Commonly used for hunting rabbits, Ferrets can exist as feral populations and they can interbreed with Polecats producing a joining of the two forms of the same species, although selection in the wild strongly favours the Polecat phenotype. There are probably therefore many wild Polecats carrying Ferret genes, but because of the close relationship between the two forms and the apparent dominance of the Polecat form, they are not a major threat to the Polecat’s genetic integrity (Johnny Birks, pers. comm. to Terry Coult, 2012). Records of Polecat post-1900 must therefore be tempered with caution as by this time the indigenous Polecat, if still present, was most probably functionally extinct.
Re-introductions since 1970 have re-established the Polecat in parts of Scotland and England including Cumbria (Harris and Yalden, 2008). The Vincent Wildlife Trust (VWT) has monitored the spread of the Polecat and carried out genetic testing of Polecat corpses in an attempt to understand the spread of the Polecat and the role of the feral Ferret, in Polecat recovery. The Cumbrian population is the most probable source of the recovering Polecat population in the North East but is classed as having relatively low purity due to the abundance of Ferrety hybrids in the population (Birks, 2008). The Northumbria Mammal Group newsletter of Autumn/Winter, 1999-2000 (Gough and Hooton, 2000) records an early record from Lambley in Northumberland, found by Colin Simms in September 1997. A male Polecat killed near Staindrop in south Durham in 1998 (Birks and Kitchener, 1999) was found to be a first generation Polecat/Ferret hybrid and it is likely that many reported North East Polecats carry the Ferret gene.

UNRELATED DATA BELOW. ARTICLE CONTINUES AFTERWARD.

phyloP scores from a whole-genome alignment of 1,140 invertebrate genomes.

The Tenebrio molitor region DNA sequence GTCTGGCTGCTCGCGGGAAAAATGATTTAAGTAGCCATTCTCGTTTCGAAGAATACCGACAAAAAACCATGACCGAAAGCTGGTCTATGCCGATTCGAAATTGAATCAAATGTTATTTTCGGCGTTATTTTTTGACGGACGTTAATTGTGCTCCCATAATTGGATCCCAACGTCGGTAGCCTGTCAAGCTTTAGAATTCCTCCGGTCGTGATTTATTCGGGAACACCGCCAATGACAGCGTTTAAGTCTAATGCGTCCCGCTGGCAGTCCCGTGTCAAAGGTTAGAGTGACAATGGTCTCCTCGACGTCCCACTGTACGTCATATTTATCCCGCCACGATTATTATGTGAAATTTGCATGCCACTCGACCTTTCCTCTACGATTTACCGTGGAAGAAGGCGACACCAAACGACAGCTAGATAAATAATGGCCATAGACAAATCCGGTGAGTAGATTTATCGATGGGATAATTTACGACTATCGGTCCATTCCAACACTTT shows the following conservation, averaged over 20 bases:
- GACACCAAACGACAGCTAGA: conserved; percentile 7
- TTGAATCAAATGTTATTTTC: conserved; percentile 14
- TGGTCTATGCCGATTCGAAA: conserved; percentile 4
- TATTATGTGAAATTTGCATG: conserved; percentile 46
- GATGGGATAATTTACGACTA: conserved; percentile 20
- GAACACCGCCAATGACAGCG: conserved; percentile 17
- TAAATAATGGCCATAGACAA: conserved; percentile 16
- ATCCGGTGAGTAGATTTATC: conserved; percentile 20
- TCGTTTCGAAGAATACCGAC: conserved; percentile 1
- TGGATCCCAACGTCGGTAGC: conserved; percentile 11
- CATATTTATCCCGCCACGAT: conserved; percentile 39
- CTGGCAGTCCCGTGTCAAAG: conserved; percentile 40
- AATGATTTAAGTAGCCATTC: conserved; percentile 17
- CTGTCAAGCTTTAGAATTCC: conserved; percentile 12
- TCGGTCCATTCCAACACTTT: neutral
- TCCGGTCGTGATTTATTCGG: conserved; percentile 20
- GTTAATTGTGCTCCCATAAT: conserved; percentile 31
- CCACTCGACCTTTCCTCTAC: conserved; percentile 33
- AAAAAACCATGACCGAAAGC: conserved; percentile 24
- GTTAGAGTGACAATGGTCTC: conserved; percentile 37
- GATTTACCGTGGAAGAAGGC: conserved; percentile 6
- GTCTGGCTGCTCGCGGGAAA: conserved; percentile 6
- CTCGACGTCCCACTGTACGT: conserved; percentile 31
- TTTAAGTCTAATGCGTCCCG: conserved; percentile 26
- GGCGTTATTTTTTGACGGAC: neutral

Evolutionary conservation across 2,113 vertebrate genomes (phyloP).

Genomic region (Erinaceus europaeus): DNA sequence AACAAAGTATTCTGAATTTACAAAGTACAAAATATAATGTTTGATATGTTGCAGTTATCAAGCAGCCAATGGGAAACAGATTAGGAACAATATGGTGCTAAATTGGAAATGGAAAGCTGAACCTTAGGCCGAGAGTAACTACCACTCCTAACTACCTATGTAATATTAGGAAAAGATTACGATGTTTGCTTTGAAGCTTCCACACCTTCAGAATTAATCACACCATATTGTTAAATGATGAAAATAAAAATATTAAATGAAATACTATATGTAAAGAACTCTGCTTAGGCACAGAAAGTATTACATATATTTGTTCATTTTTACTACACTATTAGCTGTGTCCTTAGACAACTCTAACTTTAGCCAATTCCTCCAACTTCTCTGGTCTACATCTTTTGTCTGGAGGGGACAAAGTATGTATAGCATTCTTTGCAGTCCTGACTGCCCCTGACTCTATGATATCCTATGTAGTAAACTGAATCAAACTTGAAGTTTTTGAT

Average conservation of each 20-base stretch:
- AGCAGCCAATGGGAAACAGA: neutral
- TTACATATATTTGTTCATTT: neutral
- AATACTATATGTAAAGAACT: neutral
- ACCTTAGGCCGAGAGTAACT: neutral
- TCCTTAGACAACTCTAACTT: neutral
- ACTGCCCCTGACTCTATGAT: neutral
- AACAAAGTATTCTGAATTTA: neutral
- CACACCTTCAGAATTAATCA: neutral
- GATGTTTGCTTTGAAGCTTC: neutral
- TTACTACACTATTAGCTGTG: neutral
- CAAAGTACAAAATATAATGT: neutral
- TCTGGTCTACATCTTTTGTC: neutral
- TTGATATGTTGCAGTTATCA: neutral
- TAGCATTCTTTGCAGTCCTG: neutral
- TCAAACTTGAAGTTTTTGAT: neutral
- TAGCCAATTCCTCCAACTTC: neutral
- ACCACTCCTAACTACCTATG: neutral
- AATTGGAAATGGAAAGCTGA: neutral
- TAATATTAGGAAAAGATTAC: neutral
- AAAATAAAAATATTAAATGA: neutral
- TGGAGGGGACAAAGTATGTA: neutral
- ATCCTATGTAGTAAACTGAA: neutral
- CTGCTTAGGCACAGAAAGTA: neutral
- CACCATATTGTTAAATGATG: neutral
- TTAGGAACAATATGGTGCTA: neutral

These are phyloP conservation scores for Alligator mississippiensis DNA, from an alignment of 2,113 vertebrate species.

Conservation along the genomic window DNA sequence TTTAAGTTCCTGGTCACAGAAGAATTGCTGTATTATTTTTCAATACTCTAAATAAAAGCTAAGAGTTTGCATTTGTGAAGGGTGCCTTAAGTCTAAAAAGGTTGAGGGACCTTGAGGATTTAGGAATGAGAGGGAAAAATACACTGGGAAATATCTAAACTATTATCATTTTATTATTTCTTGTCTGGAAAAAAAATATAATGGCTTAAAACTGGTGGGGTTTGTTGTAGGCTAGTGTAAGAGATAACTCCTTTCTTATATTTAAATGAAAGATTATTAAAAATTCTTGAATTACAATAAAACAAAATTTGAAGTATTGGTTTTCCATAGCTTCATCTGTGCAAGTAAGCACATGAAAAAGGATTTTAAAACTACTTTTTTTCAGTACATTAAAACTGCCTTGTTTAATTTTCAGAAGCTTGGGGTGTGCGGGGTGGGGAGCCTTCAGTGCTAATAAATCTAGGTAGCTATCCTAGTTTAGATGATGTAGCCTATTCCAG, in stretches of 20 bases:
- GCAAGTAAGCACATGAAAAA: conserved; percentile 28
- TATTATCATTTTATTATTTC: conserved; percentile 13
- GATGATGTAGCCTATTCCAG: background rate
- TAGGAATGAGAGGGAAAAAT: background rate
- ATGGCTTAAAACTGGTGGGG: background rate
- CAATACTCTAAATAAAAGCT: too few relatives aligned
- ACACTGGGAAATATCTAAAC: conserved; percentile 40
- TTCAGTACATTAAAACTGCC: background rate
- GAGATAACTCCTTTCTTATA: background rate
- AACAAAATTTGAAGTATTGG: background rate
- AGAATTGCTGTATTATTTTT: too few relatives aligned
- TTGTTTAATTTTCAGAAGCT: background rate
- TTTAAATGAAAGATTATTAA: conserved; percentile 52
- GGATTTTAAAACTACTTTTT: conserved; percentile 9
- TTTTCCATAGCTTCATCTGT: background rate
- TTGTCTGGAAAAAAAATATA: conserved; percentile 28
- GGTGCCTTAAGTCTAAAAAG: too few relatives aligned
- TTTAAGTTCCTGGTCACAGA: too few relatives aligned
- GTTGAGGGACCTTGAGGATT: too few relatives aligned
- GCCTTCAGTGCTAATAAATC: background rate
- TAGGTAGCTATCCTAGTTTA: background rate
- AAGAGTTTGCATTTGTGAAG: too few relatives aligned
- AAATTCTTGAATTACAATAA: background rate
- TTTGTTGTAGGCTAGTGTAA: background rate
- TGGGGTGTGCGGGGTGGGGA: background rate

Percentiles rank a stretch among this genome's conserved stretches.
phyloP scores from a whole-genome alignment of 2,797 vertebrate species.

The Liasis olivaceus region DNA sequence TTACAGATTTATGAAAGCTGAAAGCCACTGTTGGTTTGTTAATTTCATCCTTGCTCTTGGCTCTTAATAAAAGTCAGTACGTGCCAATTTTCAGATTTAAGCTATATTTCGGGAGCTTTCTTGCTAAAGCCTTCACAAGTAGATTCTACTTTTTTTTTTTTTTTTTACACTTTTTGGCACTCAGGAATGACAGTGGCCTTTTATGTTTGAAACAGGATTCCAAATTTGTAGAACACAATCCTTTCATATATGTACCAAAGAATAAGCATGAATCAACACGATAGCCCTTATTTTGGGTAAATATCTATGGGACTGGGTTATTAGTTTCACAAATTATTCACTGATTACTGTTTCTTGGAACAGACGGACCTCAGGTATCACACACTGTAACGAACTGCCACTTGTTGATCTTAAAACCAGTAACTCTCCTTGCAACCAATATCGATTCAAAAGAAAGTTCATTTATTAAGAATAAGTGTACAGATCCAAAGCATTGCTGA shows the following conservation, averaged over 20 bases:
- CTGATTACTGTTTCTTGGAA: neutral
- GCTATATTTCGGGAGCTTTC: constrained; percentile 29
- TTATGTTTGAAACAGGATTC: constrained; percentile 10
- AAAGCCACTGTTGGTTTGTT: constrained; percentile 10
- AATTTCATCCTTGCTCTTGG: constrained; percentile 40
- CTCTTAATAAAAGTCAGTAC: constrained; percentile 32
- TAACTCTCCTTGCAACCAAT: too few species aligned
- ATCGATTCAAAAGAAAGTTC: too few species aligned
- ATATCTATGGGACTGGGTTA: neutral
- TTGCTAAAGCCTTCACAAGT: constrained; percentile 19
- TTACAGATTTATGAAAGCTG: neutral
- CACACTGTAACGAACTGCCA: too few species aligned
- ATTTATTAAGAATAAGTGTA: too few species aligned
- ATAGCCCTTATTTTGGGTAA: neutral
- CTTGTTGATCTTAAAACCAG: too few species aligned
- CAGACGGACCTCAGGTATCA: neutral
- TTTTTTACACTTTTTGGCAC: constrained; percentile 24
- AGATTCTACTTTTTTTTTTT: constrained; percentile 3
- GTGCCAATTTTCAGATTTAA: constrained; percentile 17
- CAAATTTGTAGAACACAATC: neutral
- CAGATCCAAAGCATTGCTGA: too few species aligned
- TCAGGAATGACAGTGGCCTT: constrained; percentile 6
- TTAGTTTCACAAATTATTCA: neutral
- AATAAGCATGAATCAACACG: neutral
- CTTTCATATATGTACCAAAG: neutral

Understanding of Polecat distribution is therefore clouded by the presence of dark feral Ferret populations and the unregistered reintroduction of Polecats to former parts of its range. Current understanding of distribution probably does not reflect the true distribution of Polecats; it is more likely an indication of limited recorder effort and the very recent interest in the recording of Polecats in the region.
Today it appears the animal is making a welcome comeback. Kevin O’Hara recalls watching a large Polecat kill a Rabbit beneath Cauldron Snout in Teesdale in the early 1990s, and his recovery of a carcass from the road east of Haydon Bridge in 2004 was confirmed as a Polecat by VWT. Kits (young) have been recorded at Allenbanks in 2010 and at Bardon Mill, Fourstones and Corbridge in 2011.
Both Northumberland and Durham Wildlife Trusts continue to get a steady stream of reports and sightings from the region. Some of the more recent records have been photographs of an animal in a live Rabbit trap from Allendale in 2010, and in squirrel traps near Hexham and Haltwhistle in early 2012, and an animal on Waldridge Fell near Chester-le-Street in July 2012. A Ferret rescue centre at Prudhoe has also had several young suspected Polecat orphans which on maturing have been unmanageable and very, very smelly.
Written by Terry Coult and Kevin O’Hara (Last updated Nov 12)